The above SROs applies only to companies undertaking the business of power production and the exemption granted by the SROs are only applicable to income generated from power production of such companies. These two conditions must be fulfilled if an entity is to take benefit of the SROs. This view is supported by the case of Commissioner of Taxes v Ghaus-i-Pak-i-Azam Welfare Trust (“GPAW”) where the Appellate Division of the Supreme Court of Bangladesh (the “Appellate Division”) held that tax exemption granted by Section 4(3) of the Income Tax Act 1922 (the “ITA 1922”) did not apply to a trust since it failed to fulfill the conditions laid down by the aforesaid provision.
In GPAW, the respondent-assessee was a welfare trust known as Ghaus-e-Pak-i-Azam. The property dedicated to the trust for charitable and religious purposes originally consisted of two motor launches and one insurance policy of Tk. 50,000/-. Three more launches were later brought in and since then, the entire income derived from the business of plying these five launches for hire was applied wholly for charitable and religious purposes and the said business was also carried on by the trustee himself who had no business of his own. The trustee sought exemption from tax under Section 4(3) of the ITA 1922 which reads as follows: “Any income, profits or gains falling within the following classes shall not, to such extent as may be specified in this sub-section or prescribed in this behalf, be included in the total income of the person receiving them,—(i) Any income derived from property held under trust or other legal obligation wholly for religious or charitable purposes, and in the case of property so held in part for such purposes, the income applied, or finally set apart for application, thereto: Provided that in the case of income derived from business this clause shall not apply unless the business is carried on, on behalf of a religious or charitable institution and the income is applied solely for a religious or charitable purpose of the institution; and either-(i) The business is carried on in the course of the carrying out of a religious or charitable purpose of the institution; or (ii) The work in connection with the business is mainly carried on by beneficiaries of the institution.”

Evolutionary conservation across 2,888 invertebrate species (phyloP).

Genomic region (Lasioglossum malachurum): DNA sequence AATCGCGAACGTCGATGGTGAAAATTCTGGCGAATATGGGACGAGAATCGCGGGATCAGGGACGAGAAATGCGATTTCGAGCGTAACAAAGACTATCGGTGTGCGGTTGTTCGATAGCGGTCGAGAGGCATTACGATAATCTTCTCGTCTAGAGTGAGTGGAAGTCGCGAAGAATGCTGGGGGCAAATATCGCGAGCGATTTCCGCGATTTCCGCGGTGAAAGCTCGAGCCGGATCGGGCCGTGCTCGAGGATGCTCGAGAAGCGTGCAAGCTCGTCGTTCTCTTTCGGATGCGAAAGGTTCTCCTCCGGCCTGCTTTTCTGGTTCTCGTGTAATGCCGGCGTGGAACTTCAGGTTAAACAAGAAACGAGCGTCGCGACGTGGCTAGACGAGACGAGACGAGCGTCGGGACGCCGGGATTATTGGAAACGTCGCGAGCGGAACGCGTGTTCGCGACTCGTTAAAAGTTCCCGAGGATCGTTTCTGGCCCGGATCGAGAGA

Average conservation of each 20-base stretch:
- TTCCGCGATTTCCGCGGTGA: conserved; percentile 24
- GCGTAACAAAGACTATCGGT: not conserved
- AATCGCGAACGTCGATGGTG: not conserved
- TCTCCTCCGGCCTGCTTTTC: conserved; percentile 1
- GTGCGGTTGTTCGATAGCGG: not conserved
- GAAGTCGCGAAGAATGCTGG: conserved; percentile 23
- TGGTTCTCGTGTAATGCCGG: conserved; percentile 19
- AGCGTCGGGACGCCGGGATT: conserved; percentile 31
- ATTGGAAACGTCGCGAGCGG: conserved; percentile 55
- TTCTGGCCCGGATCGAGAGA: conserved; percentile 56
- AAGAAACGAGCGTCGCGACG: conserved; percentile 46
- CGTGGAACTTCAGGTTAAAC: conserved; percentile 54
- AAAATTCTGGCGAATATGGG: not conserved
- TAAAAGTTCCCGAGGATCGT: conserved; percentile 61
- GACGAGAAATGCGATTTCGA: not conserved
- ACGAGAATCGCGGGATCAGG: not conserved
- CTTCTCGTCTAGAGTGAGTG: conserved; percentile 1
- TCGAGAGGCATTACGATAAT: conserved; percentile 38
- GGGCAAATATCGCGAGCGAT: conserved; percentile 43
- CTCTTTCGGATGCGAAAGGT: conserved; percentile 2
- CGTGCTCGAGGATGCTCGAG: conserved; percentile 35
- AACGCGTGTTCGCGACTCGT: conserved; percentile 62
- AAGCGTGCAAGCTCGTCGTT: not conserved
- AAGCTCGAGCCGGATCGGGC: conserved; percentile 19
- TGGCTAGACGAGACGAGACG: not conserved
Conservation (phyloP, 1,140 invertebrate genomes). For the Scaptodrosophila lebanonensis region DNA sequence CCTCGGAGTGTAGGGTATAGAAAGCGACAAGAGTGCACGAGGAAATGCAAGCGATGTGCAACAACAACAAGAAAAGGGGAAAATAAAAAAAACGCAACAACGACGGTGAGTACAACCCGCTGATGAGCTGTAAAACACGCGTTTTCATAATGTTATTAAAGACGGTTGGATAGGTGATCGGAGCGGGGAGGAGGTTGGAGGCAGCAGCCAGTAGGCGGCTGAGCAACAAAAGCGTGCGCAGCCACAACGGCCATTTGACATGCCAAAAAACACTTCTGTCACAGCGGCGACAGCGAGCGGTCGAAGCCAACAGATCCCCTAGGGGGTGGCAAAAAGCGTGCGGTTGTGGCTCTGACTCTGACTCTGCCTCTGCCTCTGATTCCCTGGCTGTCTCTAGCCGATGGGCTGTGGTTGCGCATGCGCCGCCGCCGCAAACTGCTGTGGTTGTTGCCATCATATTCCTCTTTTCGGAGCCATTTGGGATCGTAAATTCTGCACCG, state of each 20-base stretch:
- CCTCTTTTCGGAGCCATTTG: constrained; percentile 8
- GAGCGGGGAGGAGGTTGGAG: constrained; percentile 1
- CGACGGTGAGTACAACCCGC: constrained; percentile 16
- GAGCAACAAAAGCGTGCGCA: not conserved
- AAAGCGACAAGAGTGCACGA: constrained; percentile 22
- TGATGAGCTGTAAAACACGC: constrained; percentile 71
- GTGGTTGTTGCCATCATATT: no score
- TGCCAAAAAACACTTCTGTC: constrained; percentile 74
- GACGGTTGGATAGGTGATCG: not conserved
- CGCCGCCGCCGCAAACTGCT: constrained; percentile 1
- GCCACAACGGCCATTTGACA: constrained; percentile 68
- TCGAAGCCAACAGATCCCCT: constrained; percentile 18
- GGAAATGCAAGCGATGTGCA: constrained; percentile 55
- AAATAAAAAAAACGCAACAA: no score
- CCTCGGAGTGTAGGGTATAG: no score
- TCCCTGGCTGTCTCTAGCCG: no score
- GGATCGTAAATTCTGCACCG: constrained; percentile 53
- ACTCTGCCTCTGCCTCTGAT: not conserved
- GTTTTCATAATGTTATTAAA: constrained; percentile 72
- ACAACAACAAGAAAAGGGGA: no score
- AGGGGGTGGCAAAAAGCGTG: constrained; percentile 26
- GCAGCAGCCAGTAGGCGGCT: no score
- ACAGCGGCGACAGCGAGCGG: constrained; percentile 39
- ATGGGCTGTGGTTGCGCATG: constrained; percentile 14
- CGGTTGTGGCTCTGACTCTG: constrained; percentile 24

In reaching the conclusion that the trust is not liable to be exempted from tax, the Appellate Division opined that: “Reading sub-section (3) as a whole it is found clearly that though, in general, income from property held in trust wholly for religious or charitable purpose is exempted from income-tax, but when the said property is a ‘business’ then two alternative conditions have been imposed for getting that exemption, one condition being that the business is carried on in the course of the carrying out of the purpose of the trust. Intention behind this condition is clear that a religious or charitable institution, or a trust should be discouraged from entering into business with trust properties unless such business is directly related to the objectives of the trust or institution, such as, the business is intended to give training to the beneficiaries of the trust or to some poor persons so that they can earn their livelihood by learning a profession or acquiring skill in a trade or industry. It is only such business whose income is exempted from taxation. This proviso certainly restricts drastically the scope and field of the general exemption under the main provision of the law, but this restriction having been imposed by conscious act on the part of the law-makers it is not within the Court’s power to dilate the restriction by liberal interpretation ignoring the language of the statute.”
The last part of the above quotation, “it is not within the Court’s power to dilate the restriction by liberal interpretation ignoring the language of the statute”, indicates that the courts in Bangladesh ought to take a restrictive approach when it comes to dealing with interpretations of tax exemption laws and regulations. Therefore, in the absence of a failure to strictly adhere to the earlier mentioned SROs, it is unlikely that a power generating company will be able to reap benefits from tax exemption on its income.
It is clear from the SROs that income resulting from the business of power generation will be exempted from tax provided the necessary conditions are fulfilled; however, it cannot be ascertained whether the exemption also applies to dividends issued by companies falling under the garbs of SROs. In general, dividends issued by companies are liable to be taxed as per Section 54 of ITO 1984 which states that: “The principal officer of a company registered in Bangladesh, or of any other company, shall, at the time of paying any dividend to a shareholder, deduct tax on the amount of such dividend, in the case of a resident or a non-resident Bangladeshi,- (a)if the shareholder is a company, at the rate applicable to a company ;(b)if the shareholder is a person other than a company, at the rate of ten per cent (10%) where the person receiving such dividend furnishes his twelve-digit Taxpayer’s Identification Number (TIN) to the payer or fifteen per cent (15%) where the person receiving such dividend fails to furnish his twelve-digit Taxpayer’s Identification Number (TIN) to the payer.”